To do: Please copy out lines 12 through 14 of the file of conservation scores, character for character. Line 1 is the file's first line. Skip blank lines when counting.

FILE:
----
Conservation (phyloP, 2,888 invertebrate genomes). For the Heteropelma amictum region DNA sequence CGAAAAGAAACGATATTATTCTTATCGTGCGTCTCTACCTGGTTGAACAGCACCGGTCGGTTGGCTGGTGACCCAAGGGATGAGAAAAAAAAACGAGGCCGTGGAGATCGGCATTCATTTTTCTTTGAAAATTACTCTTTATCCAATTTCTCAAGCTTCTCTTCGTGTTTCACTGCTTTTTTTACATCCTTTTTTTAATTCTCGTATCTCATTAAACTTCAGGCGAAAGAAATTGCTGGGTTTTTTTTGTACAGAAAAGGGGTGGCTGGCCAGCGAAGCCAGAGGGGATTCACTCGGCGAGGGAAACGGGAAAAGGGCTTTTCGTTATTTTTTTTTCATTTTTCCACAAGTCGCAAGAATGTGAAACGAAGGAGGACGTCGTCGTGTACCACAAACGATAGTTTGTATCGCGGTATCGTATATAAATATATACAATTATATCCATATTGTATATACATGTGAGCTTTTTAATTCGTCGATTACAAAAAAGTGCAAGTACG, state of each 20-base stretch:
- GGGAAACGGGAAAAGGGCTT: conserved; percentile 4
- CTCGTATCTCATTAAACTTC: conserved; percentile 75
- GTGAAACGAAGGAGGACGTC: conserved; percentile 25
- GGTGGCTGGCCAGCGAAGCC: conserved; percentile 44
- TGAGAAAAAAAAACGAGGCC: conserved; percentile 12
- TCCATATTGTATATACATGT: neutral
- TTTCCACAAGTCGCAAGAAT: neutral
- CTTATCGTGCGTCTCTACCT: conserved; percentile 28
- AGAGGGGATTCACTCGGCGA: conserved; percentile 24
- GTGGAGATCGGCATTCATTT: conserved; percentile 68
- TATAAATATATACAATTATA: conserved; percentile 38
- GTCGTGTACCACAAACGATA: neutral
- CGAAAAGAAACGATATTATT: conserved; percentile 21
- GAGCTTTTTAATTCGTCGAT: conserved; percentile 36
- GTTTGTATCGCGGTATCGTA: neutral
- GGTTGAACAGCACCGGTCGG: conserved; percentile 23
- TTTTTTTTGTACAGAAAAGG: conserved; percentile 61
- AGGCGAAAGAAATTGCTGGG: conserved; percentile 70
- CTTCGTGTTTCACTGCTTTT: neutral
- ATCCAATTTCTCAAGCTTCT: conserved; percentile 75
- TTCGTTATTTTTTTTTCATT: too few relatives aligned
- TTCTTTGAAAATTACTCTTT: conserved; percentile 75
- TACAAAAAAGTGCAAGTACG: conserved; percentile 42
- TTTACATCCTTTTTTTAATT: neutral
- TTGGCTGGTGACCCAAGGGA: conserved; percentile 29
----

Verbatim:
- TATAAATATATACAATTATA: conserved; percentile 38
- GTCGTGTACCACAAACGATA: neutral
- CGAAAAGAAACGATATTATT: conserved; percentile 21